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Immersion and how to achive this level of Zen in PoE


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There are enough threads where players actively discussing level of immersion in this game, few recently active ones to take in account are about walk toggle and darker dungeons. Now, I enjoy Pillars alot, I sincerely think it's the best classic-modern-fantasy RPG I've seen in YEARS, but no matter how hard I try, I cannot even grasp how one can get immersed in a game like this. First of all it's Isometric, than there are lots of text, so that means game relies heavily on ones imagination rather than showing acts as the player can experience them firsthand. It's more like reading interactive book or play some advanced animated beautiful table-top game.

 

During gameplay (combat mostly), closest feeling I get is like watching clockwork up close while interacting with it. Numbers here and there, pile of different parameters, how you should adjust gears in place, so mechanism would keep working - positioning character models in the right places, giving them right tools to penetrate required type of protection, arm spells that work best for current setup and etc which includes levelling, equipment and many other things. Levelling, just like combat, is basically math, you should adjust numbers so you get best possible results giving you maximum effectiveness, plus levelling different classes should be considered the way to complement each other in best possible way. One who gets highest results out of this has strongest party. You normally don't do this as you feel like, or builds can fall apart and not be as effective.

 

It may sound wild, but with certain mods I can get immersed in Skyrim, I don't think I need to eloborate how and why, but in Pillars, not a chance, it has completely different structure. I can enjoy story and gameplay with its schematic number wars with many other things, and that's great, because every cRPG was like that and should stay that way.

 

Now, can anyone enlighten me about what am I missing and how my perspectives are flawed? I'd really appreciate someone explaining me how watching models move from point A to point B with floating numbers can get immersive in detail...

 

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Well all immersion is subjective so opinions may vary, but here are mine:

 

A first person view does not immerse me in my character, I never see the individual so it is not so close to me as an isometric view or even better a third person view. I am divorced from the character, whereas if I see and control them all the time I am continually affirmed in my connection with the character.

 

Using text and illustrations can stretch and stoke the imagination far more easily than an hour long cutscene, and it is far cheaper and brutally effective, if done correctly. Some parts of Torment or Betrayal at krondor were utterly evocative and emotional, and merely crafted by fine prose.

 

However I am in agreement with you about Poe, it fails to immerse me, in fact the game was a slog to get through rather than a pleasure I looked back upon with fondness and a regret that it had ended.

 

Why is this? I think there are two reasons for me personally: One is the dissonance between the narrative, setting, art design and the gameplay. For instance the games asks questions about how knowledge of souls would affect a society, it has an art style that is as beautiful as its inspiration and benefits from the verisimilitude it cleaves to, it has a well considered setting where civilisations are more well thought out and more organic than what we see in many other games. Then we have the gameplay which is the standard fare of grinding combat, collecting pointless tat in an unexplained infinite stash, selling this and collecting more quests to farm, the stats which are balanced but are utterly illogical and unintuitive, the drab itemisation and a quest that never really resolves exactly why i'm bothering with it, I have no motivation. I get the feeling that the devs couldn't be bothered to create a system that fit with their art style, setting and prose, they just handwaved it away.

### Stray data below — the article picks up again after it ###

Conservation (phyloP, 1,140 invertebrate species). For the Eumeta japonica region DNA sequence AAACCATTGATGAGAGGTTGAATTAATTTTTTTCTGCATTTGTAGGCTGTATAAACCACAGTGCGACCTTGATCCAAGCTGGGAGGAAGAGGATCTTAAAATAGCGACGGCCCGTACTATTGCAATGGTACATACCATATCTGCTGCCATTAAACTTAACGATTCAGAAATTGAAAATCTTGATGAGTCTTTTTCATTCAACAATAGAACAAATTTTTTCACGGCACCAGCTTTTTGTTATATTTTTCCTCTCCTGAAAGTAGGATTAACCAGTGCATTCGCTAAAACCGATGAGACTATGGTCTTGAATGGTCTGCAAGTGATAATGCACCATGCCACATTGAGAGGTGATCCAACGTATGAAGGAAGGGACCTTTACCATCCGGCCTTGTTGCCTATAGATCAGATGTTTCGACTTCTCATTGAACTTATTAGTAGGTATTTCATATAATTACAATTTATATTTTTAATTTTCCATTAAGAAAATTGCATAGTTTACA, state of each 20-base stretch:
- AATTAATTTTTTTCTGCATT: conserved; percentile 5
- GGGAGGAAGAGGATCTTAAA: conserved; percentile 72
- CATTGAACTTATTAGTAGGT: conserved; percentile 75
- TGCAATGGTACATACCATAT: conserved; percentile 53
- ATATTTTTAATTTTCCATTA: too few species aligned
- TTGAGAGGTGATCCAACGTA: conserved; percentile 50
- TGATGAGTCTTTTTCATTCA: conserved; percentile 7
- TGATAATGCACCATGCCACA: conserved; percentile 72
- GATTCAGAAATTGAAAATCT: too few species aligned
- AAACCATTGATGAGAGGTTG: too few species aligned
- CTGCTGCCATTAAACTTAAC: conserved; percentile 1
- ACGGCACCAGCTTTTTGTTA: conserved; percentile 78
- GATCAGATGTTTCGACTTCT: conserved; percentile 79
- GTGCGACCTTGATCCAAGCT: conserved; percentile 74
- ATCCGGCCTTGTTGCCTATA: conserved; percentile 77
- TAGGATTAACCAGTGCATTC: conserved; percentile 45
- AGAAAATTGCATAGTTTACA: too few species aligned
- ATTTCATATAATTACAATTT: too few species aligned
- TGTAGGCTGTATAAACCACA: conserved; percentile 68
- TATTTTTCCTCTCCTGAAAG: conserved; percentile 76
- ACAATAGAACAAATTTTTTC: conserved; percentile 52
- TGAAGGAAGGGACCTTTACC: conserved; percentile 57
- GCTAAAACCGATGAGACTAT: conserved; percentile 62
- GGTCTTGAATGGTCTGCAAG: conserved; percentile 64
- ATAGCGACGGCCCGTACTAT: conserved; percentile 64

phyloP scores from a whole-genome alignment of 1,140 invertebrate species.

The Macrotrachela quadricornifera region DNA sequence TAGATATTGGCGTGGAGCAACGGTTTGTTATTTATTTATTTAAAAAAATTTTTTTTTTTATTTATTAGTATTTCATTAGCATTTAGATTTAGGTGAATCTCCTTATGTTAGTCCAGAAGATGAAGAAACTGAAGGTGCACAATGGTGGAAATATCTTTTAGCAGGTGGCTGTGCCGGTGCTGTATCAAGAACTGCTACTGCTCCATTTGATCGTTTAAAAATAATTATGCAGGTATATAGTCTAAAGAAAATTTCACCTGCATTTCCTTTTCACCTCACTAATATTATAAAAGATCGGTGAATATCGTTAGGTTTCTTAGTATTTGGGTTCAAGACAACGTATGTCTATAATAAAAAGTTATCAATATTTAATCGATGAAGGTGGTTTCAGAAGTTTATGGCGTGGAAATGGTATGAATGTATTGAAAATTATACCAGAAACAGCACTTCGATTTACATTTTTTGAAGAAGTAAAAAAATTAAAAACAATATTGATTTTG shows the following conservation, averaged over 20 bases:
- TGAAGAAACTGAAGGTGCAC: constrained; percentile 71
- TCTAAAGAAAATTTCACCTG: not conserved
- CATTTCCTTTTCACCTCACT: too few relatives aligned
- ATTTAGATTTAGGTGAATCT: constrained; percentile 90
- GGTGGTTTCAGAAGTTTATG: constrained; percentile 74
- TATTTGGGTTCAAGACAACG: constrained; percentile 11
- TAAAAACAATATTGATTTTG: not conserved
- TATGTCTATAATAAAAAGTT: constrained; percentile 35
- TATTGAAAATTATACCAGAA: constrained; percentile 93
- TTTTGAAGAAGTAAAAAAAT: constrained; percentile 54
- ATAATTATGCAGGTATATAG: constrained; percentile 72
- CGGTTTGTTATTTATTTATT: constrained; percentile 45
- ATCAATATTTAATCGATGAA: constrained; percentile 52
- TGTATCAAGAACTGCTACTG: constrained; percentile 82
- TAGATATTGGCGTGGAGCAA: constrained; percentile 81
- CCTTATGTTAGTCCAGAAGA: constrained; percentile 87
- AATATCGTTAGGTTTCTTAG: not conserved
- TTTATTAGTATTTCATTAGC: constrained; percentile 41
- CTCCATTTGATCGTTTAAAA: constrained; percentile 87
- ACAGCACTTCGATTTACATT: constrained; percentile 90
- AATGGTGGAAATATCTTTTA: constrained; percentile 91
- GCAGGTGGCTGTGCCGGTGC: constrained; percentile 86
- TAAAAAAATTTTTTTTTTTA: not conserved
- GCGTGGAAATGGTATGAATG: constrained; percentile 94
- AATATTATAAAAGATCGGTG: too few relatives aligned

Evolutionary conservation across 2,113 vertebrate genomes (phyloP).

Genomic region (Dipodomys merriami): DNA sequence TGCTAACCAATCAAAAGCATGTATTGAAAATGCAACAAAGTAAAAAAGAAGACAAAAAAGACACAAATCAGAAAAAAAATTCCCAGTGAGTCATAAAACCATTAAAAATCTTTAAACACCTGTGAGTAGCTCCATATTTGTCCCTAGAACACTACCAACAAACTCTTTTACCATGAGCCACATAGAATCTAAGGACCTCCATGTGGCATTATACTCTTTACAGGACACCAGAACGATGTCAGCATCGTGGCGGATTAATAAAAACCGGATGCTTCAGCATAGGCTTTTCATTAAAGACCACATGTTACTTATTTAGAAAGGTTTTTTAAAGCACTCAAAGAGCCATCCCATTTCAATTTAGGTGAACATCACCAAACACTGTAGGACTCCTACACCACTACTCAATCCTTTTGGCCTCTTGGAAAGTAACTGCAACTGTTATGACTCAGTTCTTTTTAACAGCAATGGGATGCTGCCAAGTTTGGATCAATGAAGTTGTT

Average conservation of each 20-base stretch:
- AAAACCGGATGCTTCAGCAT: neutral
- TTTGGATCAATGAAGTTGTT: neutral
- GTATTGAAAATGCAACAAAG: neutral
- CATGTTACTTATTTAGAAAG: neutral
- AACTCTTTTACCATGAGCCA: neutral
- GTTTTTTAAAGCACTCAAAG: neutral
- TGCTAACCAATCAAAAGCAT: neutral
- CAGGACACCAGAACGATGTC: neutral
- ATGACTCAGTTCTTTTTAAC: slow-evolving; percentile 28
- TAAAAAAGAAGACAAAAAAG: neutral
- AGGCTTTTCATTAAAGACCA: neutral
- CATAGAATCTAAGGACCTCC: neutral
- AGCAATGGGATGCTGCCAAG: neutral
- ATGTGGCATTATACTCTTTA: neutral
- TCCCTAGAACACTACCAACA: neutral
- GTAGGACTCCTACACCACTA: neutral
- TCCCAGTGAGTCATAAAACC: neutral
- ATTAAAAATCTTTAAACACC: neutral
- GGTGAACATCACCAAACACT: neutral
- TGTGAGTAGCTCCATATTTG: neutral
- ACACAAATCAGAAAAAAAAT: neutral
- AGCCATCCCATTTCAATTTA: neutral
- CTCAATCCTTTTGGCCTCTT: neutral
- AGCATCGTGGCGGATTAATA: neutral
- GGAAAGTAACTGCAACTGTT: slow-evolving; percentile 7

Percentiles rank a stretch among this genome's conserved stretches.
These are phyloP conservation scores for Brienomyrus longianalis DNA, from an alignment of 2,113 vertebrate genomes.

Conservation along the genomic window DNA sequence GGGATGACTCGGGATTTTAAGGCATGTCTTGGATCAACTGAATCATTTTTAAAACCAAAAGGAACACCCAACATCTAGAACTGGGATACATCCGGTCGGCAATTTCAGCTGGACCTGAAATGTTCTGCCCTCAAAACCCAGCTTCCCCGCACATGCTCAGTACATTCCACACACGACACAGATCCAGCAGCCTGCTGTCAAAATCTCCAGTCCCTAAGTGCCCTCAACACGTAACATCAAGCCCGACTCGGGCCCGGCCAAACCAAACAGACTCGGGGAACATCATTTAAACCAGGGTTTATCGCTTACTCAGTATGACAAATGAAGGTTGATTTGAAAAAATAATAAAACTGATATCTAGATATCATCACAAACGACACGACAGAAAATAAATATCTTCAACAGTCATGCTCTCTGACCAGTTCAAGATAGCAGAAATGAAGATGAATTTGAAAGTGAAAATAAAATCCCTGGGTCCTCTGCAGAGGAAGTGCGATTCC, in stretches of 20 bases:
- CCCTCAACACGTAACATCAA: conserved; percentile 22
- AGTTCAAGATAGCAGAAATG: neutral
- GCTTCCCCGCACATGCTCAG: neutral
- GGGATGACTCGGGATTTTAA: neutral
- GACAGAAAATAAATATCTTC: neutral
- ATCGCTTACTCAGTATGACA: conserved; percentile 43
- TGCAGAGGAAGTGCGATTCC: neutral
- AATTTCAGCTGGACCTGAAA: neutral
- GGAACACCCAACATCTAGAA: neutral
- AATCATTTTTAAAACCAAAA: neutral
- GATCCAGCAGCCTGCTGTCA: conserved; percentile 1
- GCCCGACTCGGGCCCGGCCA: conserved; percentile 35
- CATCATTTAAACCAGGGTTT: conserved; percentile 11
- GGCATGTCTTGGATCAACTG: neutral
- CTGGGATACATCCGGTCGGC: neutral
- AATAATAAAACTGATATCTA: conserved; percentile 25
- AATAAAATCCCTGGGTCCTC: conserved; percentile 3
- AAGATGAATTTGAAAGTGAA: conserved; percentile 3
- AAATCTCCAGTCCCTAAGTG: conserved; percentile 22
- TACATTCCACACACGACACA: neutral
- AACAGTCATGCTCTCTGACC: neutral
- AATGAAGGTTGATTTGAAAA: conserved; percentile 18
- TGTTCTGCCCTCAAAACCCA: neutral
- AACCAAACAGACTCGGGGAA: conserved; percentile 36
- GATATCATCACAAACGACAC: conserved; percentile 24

*SPOILERS FOR CHAPTER 2 AND THE ENDGAME BEGIN HERE, PLEASE SKIP IF NOT DESIROUS OF VIEWING*

 

The second reason for me is the lack of a creative spark: How chapter 2 is resolved for instance, the exact same problem as the NWN2 trial raises its head again and I am rendered into an observer rather than a player, all the work i've done is cast away and this is irksome in the extreme, expecially when faced for a second time. In fact what is even more frustrating is that the trial in NWN2 was a better experience, with much coming into play and so much participation allowed. Then we have the method by which we defeat the demigod whom we are facing for vague reasons, what options are we given? Are they as varied as what we recieved in Fallout when dealing with the Master, are they as varied as the choices one can exercise when facing Kerghan the Terrible in the Void? No you have a bossfight. After New Vegas and Alpha Protocol I expected more than just another combat in a long line of them, how come developers are not thinking beyond this tiresome bossfight addiction?

 

*SPOILERS END*

 

Sorry to unload such negative waves but this is truthful criticism, and I would not back a Poe 2 based on my experience in the first game, there were just too many issues and too much handwaved away. The game was a tiresome slog for me, and needed to make up its mind whether it was going to try and grab my attention through a massive amount of detail and reactivity like say an Ultima or Deus Ex or whether it was going to focus on core aspects and make them enthralling like a Diablo, BG2 or Grim Dawn, the trying both and failing to achieve them did not satisfy me as I was neither enjoying the gameplay or becoming immersed in the setting.

 

All this said I did recognise in my recent playthrough of the second part of the White March that the team were aware of the game weak spots and trying to rectify them, but I still will have to wait and see for a Poe 2 whether it is Kickstarted or not.